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The Gap Year Blog

Into the Wild Meets: Skye Meaker, Young Wildlife Photographer of the Year

28 Nov 2018 12:00 PM

Photo Credit: Skye Meaker

Edited with Permission by Frontier

Waiting for two hours, Skye Meaker lingered for a perfect snapshot of wild leopard ‘Limpy’ snoozing in the wild. The picture - Lounging Leopard - won him the Grand Title award for the Young Wildlife Photographer of the Year 2018 now in exhibition at London’s National History Museum. Into the Wild Meets spoke with Skye to talk all things wild and how he stood out amongst 45,000 other wildlife photos.

Firstly, well done for winning Young Wildlife Photographer of the Year! Did you ever believe that you could win the competition?

Thank you very much. It has always been a dream of mine to win this competition ever since I started taking my photography seriously but never in my wildest dreams did I think I would win. I did know that if I kept trying and kept entering I would get better and just might be able to win a category never mind the whole Youth award.

Young Wildlife Photographer of the Year Grand Title Winner - Lounging Leopard

Photo Credit: Skye Meaker

You were made the grand title winner of the under 17 category, which is an amazing title to have at a young age. Do you think it’s important to recognize young photographers in the industry?

I believe that it is extremely important to help support and recognize the youth as they are going to be the experts of the future and have been brought up in an era of technology affording them the opportunity to experiment with new technology like digital cameras from a young age and because of this they aren't afraid of technology as you can just delete a photo which couldn't be done in the days of film.  It is because of this that I think the youth are coming out with very new and creative ways of photography and with some experience and support will produce exceptional photos.

The story between you and the ‘Lounging Leopard’ you photographed is quite touching. Tell us about your relationship with the animal.

I have been taking photos of this leopard ‘Limpy’ (she got this name due to her falling out of a tree at a cub and breaking her hind leg) for almost 7 years now and have been able to watch her grow from just older then a cub to having her own cub which happened recently. I have an emotional connection with the animal as I've got to grow as a person and as a photographer while watching her grow. 

Photo Credit: Dawn of the Beast | Skye Meaker

You clearly work very closely with animals and have to adapt to the elements. Have you ever had a strange or unique story whilst being out photographing in the wild? 

I've had way too many to count but I will tell you one of when I took a picture of my favourite insect - a solifugae, also known as a camel spider. What made the experience one I would never forget was firstly it is one of the most horrifying insects on the planet as they run towards your shadow and are one of the biggest and fastest (and ugliest) insects in the world.  I had just arrived from our morning game drive in Mashatu, Botswana when on the way to my room I spotted the biggest solifugae I had ever seen.  After rushing to grab my camera I began to leopard crawl next to it to get a macro shot eye level shot to show its preys' point of view. Shortly after getting the shot I made a mad dash to escape and crawled across my legs while looking at the shot I had just gotten on my LCD. Well, I will say that gave me possibly the biggest fright of my life I genuinely thought I was going to jump out of my skin.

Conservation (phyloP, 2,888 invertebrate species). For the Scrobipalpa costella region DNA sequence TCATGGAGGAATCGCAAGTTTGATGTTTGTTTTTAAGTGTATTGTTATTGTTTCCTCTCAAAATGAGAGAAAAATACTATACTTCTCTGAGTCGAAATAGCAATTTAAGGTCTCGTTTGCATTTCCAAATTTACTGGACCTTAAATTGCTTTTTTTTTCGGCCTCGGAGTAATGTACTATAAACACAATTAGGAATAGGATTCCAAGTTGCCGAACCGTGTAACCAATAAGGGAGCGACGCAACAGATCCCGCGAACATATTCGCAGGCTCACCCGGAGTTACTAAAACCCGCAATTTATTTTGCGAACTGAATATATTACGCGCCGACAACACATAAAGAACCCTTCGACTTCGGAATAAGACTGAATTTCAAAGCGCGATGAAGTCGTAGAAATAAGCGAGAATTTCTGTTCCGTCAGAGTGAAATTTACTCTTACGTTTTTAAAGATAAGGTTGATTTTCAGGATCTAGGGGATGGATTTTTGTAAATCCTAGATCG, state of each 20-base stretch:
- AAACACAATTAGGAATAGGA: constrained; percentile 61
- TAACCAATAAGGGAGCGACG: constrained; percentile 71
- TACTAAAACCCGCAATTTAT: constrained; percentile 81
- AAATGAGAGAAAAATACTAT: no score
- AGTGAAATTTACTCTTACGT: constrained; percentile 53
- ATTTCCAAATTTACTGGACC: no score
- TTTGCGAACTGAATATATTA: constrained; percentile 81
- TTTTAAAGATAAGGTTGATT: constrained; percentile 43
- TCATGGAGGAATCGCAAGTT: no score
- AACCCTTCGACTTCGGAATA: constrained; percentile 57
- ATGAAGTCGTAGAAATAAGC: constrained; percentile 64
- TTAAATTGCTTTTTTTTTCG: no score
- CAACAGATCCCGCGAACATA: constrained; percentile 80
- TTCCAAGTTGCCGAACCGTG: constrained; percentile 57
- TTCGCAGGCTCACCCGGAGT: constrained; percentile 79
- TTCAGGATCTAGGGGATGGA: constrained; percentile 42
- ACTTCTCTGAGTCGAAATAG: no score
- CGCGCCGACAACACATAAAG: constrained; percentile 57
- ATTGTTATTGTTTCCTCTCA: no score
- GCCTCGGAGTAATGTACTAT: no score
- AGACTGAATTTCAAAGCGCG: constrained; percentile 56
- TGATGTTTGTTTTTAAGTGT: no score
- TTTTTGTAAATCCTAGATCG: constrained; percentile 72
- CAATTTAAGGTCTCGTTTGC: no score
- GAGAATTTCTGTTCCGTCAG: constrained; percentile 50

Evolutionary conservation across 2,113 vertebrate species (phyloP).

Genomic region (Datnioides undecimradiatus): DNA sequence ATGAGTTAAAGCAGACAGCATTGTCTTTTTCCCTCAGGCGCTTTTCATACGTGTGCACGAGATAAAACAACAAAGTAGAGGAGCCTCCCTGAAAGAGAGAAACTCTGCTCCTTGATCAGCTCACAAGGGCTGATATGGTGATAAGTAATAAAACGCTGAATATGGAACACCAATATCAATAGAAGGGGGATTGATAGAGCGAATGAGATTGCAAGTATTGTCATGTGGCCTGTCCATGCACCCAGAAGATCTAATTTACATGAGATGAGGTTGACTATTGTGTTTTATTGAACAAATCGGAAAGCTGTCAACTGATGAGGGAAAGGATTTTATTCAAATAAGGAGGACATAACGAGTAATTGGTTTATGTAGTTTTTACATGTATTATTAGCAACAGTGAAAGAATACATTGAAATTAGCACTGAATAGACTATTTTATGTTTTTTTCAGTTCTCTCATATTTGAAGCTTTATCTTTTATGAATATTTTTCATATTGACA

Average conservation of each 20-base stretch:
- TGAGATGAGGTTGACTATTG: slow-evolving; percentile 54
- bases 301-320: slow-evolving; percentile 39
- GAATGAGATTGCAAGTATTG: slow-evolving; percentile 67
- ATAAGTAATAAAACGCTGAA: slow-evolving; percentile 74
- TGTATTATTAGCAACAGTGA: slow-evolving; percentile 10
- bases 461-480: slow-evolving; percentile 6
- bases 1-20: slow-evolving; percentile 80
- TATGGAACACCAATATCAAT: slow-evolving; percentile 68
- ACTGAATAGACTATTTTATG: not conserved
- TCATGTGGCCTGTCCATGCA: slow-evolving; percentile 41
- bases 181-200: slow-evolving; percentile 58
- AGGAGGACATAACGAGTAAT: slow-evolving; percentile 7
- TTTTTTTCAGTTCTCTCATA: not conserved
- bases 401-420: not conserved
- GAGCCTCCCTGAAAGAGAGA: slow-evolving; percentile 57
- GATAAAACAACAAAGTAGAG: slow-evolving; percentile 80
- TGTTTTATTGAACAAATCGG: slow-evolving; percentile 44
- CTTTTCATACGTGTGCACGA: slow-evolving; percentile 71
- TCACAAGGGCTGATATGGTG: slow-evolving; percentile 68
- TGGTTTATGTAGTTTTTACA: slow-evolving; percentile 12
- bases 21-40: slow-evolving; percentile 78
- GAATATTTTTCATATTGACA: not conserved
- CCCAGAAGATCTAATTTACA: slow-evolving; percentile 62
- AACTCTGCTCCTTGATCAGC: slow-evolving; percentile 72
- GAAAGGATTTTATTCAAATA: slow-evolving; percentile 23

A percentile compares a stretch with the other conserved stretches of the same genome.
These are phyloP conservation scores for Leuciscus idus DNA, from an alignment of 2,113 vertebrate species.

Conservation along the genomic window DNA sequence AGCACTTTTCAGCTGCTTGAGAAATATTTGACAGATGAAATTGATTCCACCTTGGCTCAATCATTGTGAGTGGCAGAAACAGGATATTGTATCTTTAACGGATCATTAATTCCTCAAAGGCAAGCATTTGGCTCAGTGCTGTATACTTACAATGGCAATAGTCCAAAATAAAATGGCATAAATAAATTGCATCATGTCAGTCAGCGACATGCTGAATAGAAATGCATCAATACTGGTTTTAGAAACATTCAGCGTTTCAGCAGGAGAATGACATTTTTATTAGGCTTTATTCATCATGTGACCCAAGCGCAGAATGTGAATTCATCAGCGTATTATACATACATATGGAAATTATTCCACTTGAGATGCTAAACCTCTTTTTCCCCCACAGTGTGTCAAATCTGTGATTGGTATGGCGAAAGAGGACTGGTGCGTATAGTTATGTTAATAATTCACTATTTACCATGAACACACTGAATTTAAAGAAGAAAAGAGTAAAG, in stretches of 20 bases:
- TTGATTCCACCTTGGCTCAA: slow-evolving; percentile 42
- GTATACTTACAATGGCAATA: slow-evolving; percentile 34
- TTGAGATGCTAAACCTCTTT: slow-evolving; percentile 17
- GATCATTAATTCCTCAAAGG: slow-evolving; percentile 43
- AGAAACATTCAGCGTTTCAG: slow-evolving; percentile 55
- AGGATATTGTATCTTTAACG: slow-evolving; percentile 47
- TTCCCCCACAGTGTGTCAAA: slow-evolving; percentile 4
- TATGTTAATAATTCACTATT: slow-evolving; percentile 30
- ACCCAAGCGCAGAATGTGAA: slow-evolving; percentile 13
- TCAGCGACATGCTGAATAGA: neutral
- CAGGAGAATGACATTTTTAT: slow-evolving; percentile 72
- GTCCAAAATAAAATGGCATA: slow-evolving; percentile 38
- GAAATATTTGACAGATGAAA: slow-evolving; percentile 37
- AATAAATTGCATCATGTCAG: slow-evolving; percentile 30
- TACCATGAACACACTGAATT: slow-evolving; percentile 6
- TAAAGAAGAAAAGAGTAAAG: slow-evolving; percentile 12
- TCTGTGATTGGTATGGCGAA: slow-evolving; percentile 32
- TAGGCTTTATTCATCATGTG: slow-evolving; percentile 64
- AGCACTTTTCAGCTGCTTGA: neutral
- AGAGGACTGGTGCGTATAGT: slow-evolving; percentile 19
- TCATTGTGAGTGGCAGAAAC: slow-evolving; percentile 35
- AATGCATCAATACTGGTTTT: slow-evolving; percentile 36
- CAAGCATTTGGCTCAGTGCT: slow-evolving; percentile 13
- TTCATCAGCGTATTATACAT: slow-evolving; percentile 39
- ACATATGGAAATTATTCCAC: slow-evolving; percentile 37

Some people might find photography quite technical; do you have a certain style or method when taking wildlife photography? 

Yes I like to take the approach of showing the beauty of our natural environment and take the best picture in the moment so I can keep it natural without photoshopping my picture and to try capture the emotions I felt while taking the photo.

Photo Credit: African Gold | Skye Meaker

How did you learn your skills to become such a talented photographer?

I have never been to a formal photography workshop or lesson so I learnt my photography from trial and error and from learning from those around me.

Your photo has now been shared all over the world on many different publications all over the world. Has the impact of the result made you overwhelmed at all?

Yes it's been really hectic and busy especially with trying to catch up school work for my exams but it’s been the best kind of busy I could ever hope for and has been an experience I will never forget.

What is your favourite part about wildlife photography?

My favourite part is getting to share my love and passion for the bush and for nature.

Photo Credit: Serendipity | Skye Meaker

I have heard that even though you are an avid fan of photography, your goal isn’t actually to be a photographer. What are your next steps?

My future plans are to study and get a degree for something in finance and study a carted accountancy degree while keeping my photography as it is - my passion and my love which I will still pursue. For now I want to study a degree while I'm still young.

If you had to give one piece of advice to a new wildlife photographer, what would it be?

For new photographers my best advice would be to try everything and to break the rules of conventional photography, to make mistakes and learn from them to improve.  That is what I did and it seems to have worked out well so far.

To see more of Skye’s work, head to his website www.skyemeaker.com and keep up with his most recent photography. 

By Caitlin Casey - Online Journalism Intern

Frontier runs terrestrial & marine conservation, community, teaching and adventure projects in over 50 countries - join us and explore the world!